Saudi Arabia plans reforms to end its "addiction to oil"

It also wants to increase the number of women in the workforce

Saudi Arabia plans reforms to end its "addiction to oil"

Hasan Jamali / AP

The Saudi Arabian cabinet has approved a suite of sweeping economic reforms which are intended to wean it off its dependency on oil.

Over 70% of the country's revenue came from oil last year - with the energy source providing this level of cash the state is extremely exposed to the effects of falling oil prices.

Deputy Crown Prince Mohammed bin Salman conceded that the country is currently addicted to oil - he says that the new plan will mean that the country will be able to "live without oil by 2020."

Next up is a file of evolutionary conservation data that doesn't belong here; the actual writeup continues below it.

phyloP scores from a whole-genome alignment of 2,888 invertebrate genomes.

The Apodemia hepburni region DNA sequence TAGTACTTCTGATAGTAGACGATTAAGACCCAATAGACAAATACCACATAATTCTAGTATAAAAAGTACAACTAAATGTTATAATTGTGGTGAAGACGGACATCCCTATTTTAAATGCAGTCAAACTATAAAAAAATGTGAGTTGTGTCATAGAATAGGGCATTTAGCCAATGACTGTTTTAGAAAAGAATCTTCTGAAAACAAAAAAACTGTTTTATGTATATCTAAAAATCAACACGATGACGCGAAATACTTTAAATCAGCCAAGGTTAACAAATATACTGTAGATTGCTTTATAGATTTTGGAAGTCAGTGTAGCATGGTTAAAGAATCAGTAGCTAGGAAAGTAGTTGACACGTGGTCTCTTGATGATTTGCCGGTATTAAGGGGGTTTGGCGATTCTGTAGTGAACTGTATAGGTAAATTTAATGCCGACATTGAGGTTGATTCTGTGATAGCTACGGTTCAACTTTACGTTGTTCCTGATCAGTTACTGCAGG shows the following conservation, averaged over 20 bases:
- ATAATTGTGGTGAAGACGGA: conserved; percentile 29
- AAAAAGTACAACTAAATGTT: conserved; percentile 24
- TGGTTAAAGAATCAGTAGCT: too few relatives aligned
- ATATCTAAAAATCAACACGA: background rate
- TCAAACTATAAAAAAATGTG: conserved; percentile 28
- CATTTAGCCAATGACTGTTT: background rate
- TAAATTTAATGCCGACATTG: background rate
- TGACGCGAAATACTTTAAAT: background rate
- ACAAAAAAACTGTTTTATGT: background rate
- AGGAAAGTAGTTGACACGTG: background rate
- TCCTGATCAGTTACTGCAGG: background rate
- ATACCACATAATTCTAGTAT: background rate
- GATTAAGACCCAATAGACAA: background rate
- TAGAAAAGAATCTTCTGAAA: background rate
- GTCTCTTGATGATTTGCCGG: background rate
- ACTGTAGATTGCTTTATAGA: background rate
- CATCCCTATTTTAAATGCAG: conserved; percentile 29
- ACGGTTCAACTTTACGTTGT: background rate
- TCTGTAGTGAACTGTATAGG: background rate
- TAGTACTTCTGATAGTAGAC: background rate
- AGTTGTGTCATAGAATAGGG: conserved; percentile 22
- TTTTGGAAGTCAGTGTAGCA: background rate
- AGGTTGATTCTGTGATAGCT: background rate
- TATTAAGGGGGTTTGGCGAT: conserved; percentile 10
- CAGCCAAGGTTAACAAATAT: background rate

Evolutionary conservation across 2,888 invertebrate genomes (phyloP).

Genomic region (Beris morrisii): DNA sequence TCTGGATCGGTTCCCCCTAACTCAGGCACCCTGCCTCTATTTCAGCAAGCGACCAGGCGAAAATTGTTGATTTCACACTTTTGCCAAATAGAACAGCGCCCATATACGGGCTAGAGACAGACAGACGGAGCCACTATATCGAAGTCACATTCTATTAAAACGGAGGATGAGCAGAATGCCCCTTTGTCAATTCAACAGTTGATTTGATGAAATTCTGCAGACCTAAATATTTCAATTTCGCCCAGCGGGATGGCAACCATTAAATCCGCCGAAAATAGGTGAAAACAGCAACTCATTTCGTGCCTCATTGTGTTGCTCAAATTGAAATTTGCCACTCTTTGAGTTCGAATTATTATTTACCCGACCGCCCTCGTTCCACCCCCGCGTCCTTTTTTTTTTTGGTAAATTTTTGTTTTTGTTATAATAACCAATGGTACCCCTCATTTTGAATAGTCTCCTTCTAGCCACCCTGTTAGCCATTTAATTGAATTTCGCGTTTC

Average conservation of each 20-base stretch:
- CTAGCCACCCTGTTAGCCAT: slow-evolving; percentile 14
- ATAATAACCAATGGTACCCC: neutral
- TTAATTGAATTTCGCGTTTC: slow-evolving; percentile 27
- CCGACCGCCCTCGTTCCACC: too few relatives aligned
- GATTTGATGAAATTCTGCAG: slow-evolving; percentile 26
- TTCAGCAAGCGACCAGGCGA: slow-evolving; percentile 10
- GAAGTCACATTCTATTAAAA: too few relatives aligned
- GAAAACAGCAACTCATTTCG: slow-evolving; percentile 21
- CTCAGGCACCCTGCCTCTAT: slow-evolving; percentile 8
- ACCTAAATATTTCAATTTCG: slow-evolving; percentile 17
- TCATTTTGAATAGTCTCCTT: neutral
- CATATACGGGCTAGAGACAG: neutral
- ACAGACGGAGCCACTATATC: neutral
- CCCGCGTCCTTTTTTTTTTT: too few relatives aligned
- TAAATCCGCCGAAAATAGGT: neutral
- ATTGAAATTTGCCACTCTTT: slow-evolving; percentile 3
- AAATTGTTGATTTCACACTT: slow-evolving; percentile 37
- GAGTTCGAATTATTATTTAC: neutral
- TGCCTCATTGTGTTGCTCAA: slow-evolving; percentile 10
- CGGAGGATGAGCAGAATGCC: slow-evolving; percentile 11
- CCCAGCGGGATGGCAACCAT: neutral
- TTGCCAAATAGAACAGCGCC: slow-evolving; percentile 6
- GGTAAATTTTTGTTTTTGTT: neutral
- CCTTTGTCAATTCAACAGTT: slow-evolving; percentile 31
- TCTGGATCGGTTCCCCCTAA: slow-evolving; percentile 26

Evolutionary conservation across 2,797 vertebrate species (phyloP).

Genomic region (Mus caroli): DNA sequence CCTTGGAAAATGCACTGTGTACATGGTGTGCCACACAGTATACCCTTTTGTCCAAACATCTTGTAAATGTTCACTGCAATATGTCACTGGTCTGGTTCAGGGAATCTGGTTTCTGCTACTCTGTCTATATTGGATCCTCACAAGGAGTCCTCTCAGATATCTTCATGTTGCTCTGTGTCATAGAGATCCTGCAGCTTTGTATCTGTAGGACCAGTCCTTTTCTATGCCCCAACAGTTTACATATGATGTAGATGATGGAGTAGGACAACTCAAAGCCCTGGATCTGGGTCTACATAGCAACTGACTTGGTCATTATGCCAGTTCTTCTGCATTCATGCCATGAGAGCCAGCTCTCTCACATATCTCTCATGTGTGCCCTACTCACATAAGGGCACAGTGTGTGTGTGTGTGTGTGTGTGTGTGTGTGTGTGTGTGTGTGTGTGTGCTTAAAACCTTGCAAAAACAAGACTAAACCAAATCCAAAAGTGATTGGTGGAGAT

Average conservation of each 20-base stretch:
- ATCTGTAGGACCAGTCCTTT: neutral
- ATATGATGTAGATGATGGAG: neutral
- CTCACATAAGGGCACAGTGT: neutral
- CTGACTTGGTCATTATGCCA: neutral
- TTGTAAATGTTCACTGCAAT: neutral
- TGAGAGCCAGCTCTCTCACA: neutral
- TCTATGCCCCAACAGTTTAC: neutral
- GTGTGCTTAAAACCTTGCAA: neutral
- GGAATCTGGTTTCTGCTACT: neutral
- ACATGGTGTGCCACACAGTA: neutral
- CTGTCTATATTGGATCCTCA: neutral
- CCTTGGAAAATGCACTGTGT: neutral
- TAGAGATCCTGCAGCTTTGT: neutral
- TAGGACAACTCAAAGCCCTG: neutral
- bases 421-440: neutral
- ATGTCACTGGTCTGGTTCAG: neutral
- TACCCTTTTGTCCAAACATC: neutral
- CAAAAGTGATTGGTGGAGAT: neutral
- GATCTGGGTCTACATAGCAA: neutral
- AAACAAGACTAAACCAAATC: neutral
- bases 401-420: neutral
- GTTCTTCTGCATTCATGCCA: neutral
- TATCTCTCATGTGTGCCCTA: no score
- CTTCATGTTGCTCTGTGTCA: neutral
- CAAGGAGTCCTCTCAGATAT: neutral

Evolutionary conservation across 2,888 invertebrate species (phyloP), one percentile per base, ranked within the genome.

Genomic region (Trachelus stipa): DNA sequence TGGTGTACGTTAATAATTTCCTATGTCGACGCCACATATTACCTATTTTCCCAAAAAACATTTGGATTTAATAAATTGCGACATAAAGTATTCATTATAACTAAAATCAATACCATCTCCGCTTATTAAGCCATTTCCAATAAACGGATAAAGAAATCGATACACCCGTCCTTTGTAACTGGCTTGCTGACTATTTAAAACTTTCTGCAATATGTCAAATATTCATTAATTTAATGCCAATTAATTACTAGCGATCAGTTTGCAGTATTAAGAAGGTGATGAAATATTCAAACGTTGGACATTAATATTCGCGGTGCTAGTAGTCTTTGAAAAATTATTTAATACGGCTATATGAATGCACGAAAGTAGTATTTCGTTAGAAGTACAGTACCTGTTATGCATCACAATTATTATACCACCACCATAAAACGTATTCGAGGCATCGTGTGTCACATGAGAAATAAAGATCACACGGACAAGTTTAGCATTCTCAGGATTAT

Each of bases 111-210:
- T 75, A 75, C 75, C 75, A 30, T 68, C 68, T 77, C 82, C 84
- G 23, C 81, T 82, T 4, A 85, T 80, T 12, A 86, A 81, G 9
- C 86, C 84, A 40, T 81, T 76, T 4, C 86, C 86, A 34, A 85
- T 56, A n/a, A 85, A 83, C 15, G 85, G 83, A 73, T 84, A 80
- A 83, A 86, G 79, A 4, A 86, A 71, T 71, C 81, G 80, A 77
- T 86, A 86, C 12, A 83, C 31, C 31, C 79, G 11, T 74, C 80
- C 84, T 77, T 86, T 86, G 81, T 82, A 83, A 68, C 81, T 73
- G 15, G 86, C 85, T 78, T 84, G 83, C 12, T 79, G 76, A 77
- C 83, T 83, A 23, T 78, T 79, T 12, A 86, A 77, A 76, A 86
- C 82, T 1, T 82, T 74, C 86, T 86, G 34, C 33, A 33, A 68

He added that the dependency on the natural resource "is dangerous" and it "has hampered the development of many different sectors in recent years."

The prince told local media that this is not a response to low oil prices, "If the oil price goes back up it would greatly support the vision but it does not need high prices. We can deal with the lowest prices possible."

Part of the plan involves shares sold in the state-owned oil giant Aramco being used to create a sovereign wealth fund.

It also plans to increase the participation of women in the workplace.

The IMF welcomed the country's plan, calling it an "ambitious, far-reaching effort" - but it also warned that it will face challenges to enforce these new policies.